Fast progress Founded in Novosibirsk, a remote location in Siberia and a stronghold of Russian science, the OCSiAl startup has grown into a Luxembourg based global business. Mr Siara goes back to the beginning. “OCSiAl was founded in 2009 and the purpose of its creation was to generate technology that allowed us to viably and economically produce graphene nanotubes under the brand name TUBALL™,” he says. “The idea fuelling the founders forward was that each innovation which has impacted mankind has been backed up by an evolution in materials - for example smartphones were enabled by new materials.

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“Until 2014 there was no industrial production capacity for graphene nanotubes. After 2014 it was produced at around 100 kilos per year. Today it has reached approximately 11 tonnes, of which 10 tonnes are produced by OCSiAl. We are increasing this to 50 tonnes annually and have commissioned 250 tonnes in total to come in to play in 2022.”

Potential for application To facilitate the effective incorporation of TUBALL™ into materials, OCSiAl has developed a line of easy-to-use pre-dispersed concentrates, masterbatches and suspensions that are compatible with a wide variety of industry-standard formulations. “TUBALL™ can be used to nanoaugment and improve characteristics of nearly 70 per cent of all materials in existence,” says Mr Siara. “As a consequence, our marketplace is extremely large. Our focus today is on plastics, energy, rubbers, and composites. Taking a closer look at the packaging industry, we have focused in particular on adding properties and value to blow films, printing rollers, and conductivity in thermoplastics.”

OCSiAl has already developed for example solutions for thermoplastics, LDPE and PE for the blown film industry and is seeing positive results from trials in the US and Asia. “We are now launching the product in Europe,” adds Mr Siara. Just 0.01 per cent of TUBALL™ nanotubes has allowed a European manufacturer to obtain transparent polyethylene film with permanent and uniform anti-static properties. Moreover, the nanotubes have significantly improved the strength characteristics of the film and they have also shown promise in increasing the thermal stability. Anti-static bags, FIBC liners, static shielding bags and films, protective tapes and conductive films – all of these have been designed to protect certain goods and products from static electricity. Conventional permanent anti-static additives, such as carbon black, have always led to the degradation of mechanical properties and a darkening effect, and migrating anti-static additives result in non-permanent conductivity at various humidity levels. These problems can now be avoided with graphene nanotubes, which offer the best value proposition in terms of price per property, making them the additive of choice for the industry.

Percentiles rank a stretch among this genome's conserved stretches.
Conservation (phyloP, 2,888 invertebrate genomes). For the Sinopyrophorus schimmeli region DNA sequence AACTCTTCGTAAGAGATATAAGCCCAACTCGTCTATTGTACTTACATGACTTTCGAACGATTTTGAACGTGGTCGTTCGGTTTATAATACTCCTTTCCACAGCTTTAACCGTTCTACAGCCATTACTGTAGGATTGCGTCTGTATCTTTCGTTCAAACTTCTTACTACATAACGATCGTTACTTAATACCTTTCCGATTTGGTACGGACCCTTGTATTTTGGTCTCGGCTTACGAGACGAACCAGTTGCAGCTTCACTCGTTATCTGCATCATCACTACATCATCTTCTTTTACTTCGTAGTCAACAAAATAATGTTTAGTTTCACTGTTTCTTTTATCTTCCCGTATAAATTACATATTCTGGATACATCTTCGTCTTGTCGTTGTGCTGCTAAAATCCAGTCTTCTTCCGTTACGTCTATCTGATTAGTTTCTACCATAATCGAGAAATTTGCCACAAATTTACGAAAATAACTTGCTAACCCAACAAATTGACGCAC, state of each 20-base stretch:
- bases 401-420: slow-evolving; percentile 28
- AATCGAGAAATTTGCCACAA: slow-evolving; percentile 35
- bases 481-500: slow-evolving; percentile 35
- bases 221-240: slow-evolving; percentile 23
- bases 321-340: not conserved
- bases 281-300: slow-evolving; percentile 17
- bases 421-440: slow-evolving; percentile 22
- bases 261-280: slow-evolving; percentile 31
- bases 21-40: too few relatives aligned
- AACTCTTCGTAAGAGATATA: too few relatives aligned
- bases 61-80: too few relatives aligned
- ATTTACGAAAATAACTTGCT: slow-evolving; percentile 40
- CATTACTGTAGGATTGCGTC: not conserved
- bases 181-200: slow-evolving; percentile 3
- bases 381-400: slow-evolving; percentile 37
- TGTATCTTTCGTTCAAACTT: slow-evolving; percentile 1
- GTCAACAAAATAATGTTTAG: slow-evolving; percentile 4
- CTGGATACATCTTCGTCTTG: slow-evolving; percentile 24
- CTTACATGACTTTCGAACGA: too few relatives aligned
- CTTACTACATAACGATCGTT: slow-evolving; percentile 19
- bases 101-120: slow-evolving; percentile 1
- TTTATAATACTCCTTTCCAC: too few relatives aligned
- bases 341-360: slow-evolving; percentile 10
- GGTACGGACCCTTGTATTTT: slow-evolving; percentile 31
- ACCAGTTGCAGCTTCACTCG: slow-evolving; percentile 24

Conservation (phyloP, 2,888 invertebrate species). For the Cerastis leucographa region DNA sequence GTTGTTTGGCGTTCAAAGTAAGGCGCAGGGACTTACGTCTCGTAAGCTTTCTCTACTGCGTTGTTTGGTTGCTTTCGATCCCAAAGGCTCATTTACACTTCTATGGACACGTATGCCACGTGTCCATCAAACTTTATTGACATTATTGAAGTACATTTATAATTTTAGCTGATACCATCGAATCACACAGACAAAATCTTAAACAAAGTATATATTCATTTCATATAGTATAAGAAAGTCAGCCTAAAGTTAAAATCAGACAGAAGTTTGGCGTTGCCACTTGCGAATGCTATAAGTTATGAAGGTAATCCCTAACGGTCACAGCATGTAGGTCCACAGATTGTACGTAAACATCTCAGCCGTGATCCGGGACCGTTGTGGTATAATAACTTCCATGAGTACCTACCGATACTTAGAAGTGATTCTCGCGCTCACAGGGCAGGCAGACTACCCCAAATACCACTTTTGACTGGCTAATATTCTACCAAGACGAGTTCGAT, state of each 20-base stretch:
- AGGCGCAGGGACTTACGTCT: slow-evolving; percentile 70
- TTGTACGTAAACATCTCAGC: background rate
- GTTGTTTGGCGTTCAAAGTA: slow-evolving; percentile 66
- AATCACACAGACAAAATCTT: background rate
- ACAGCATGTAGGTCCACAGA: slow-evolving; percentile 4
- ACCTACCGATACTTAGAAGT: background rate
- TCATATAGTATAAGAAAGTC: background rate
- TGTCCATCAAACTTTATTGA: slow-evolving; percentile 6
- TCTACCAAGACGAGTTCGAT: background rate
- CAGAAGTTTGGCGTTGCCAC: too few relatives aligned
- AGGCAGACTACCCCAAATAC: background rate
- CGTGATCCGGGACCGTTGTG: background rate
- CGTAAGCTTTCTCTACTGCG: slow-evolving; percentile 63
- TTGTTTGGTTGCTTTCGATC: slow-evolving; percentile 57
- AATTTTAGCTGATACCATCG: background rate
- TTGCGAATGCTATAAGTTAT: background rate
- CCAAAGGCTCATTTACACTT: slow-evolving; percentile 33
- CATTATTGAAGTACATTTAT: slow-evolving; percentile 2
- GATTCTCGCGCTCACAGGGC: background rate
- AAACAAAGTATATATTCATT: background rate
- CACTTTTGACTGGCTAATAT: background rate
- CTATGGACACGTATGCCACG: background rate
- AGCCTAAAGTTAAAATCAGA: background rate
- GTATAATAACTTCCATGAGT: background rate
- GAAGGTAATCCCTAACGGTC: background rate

Added value for industrial rollers Another example of application to spotlight is printing rollers. TUBALL™ nanotubes provide stable anti-static properties and prolonged cycle life. Stable and homogeneous resistivity of 105–108 Ω/sq, without carbon migration, improved mechanical properties and life-cycle – this is what TUBALL™ graphene nanotubes can provide, even at ultra-low concentrations. Nanotubeenhanced urethane and silicone rollers for printing, transferring and rotation functions significantly boost productivity. Rolls accumulate triboelectric charge when they move against cylinders, wool, paper, or any other insulator. This charge can then cause paper jams and unwanted changes in tinting, toner density, reduction in the efficiency and the overall quality of the production and printing process. These problems can be vastly reduced by modifying the composition of a normally non-conductive

polymer roller so that it has anti-static or ESD properties. Up to now, the most common anti-static additives to satisfy the requirements have been carbon black or special mineral/organic fillers. However, the high loadings of around 20 per cent by weight required in the total compound lead to degradation of mechanical properties and a reduction in the life-cycle, as well as problems with non-permanent and non-uniform conductivity and migration of carbon black to the surface, which is a particular problem in itself to printing applications. Thanks to their extraordinary physical and chemical properties, TUBALL™ graphene nanotubes are an ideal conductive additive in various types of rollers used in printing devices and industrial applications involving pigments, organic solvents and other aggressive environments. These nanotubes facilitate permanent and homogeneous conductivity without a negative impact on the mechanical properties of the original materials; in some cases, the nanotubes can even improve them. Solutions containing TUBALL™ are available for a wide range of polymers. The product line of TUBALL MATRIX concentrates that is now available for various standard formulations of industrial rollers meets conductivity standards without compromising mechanical properties. In fact, the potential of TUBALL™ nanotubes to improve both static and dynamic mechanical properties and thus prolong the life-cycle of industrial rollers is attracting great interest from the industry. Mr Siara sums up, “TUBALL™ gives abrasion resistance, higher mechanical strength in a printing roll, and increased speed which gains capacity - crucial factors for the printing industry.” OCSiAl is a game changer - overcoming the absence of technology for the mass production of graphene nanotubes, also known as single wall carbon nanotubes, opening up the vast possibilities of enhanced materials. The challenge, given the vast range of transformative applications, may be to work out which areas in packaging and print represent the most viable starting points for large scale usage. Packaging Europe | 39 |